26 years ago, on August 1, 1991 US President George HW Bush delivered a prescient warning on the dangers of Ukrainian ethno-nationalism in an address in Kiev. Bush told the assembled that “Americans will not support those who seek independence in order to replace a far-off tyranny with a local despotism. They will not aid those who promote a suicidal nationalism based upon ethnic hatred.” Bush’s wise pragmatism and caution enraged American neocons like New York Times columnist William Safire who unfairly dubbed Bush’s remarks “the Chicken Kiev speech.”
The Kremlin said on Monday it was worried that proposed new U.S. sanctions against Moscow could hurt major investment projects with European partners, but said it was premature to say if and how it would retaliate.
The US Senate has passed a bill to slap new sanctions on Russia, Iran and North Korea. In addition to straining ties between the US and Russia, it could also raise tensions with the EU.
The last Soviet leader, Mikhail Gorbachev, on Thursday urged Donald Trump and Vladimir Putin to restore trust between the United States and Russia a day ahead of their first meeting in Hamburg.
Edward Kline, a Yale math major who, bored with the department store chain he inherited, devoted his career to supporting Soviet dissidents in Russia and promoting their cause abroad, died on June 24 in Manhattan. He was 85.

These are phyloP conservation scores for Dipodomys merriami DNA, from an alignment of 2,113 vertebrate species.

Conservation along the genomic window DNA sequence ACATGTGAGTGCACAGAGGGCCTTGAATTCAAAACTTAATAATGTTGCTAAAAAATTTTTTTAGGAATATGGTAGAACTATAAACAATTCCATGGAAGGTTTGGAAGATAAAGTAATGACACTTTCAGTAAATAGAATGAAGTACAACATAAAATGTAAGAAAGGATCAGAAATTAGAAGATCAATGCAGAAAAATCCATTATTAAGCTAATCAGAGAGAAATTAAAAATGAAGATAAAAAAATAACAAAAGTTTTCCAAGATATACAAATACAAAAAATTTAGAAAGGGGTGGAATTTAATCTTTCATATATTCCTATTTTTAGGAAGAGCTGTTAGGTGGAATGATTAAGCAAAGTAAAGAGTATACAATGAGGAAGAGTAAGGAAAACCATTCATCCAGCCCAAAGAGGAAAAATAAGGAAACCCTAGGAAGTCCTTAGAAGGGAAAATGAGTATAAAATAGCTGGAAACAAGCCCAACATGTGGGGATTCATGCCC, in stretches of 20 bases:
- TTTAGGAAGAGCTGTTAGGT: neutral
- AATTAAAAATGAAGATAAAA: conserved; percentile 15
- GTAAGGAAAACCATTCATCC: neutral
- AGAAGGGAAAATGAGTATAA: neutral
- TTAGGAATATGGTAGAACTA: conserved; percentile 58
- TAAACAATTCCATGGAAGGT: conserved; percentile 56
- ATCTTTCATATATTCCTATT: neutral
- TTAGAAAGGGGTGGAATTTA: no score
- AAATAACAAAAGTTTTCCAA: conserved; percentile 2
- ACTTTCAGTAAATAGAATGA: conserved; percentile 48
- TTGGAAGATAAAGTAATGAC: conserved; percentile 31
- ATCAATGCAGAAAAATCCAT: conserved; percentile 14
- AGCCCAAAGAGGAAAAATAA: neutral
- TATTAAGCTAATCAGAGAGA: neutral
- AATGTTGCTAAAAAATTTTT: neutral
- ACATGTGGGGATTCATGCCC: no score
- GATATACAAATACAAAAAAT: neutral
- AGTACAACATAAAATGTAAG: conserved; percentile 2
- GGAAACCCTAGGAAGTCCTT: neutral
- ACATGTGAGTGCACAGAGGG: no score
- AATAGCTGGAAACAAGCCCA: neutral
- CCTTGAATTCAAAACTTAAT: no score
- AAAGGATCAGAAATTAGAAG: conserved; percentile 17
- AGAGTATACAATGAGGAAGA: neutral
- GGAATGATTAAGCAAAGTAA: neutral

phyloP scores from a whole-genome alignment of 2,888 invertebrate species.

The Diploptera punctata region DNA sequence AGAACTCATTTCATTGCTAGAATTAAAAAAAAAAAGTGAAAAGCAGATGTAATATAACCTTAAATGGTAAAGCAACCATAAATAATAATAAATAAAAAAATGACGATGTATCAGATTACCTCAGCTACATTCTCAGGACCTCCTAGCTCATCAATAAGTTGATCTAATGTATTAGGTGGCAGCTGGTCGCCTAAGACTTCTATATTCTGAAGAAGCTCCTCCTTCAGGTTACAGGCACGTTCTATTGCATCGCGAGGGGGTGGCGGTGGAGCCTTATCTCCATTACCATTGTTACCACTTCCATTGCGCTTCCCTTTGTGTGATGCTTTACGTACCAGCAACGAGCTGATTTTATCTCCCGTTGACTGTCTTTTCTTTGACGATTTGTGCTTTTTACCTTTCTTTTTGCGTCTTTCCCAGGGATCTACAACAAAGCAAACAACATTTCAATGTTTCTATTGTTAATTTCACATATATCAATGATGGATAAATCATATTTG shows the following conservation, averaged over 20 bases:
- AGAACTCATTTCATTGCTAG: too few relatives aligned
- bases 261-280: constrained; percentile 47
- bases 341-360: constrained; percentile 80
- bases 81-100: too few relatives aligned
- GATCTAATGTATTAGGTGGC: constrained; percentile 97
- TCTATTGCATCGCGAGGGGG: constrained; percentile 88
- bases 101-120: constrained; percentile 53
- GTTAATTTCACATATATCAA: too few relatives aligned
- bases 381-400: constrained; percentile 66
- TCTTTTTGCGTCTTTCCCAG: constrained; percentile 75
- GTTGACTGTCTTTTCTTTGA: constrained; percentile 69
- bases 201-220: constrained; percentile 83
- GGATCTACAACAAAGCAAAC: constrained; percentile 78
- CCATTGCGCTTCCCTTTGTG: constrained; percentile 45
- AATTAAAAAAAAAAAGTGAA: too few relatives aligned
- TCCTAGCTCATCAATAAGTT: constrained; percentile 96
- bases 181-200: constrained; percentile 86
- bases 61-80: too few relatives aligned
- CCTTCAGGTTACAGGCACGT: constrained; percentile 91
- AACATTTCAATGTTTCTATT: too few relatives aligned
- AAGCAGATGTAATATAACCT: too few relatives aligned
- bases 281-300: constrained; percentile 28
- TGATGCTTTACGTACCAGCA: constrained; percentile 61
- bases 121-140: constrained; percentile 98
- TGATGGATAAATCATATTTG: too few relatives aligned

On Thursday evening, CNN investigative reporter Thomas Frank published a potentially explosive report involving an investigation of a Russian investment fund with potential ties to several associates of President Donald Trump.
The recently elected French president said Wednesday he is looking to change his country’s course on Syria drastically and will no longer seek the removal of the war-torn country’s leader. The move comes as tensions between the U.S. and Russia escalate over Syria’s future.
Russia’s military said on Friday that it is looking into whether a Russian airstrike in the Syrian desert killed Abu Bakr al-Baghdadi, the self-declared caliph of the Islamic State, in what would be a major military achievement for Russia.
As the intelligence community, Congress, and the press investigate alleged Russian tampering with the US presidential election, Stone shows Putin’s side of the story.
Russia said on Saturday it had told the United States it was unacceptable for Washington to strike pro-government forces in Syria after the U.S. military carried out an air strike on pro-Assad militia last month.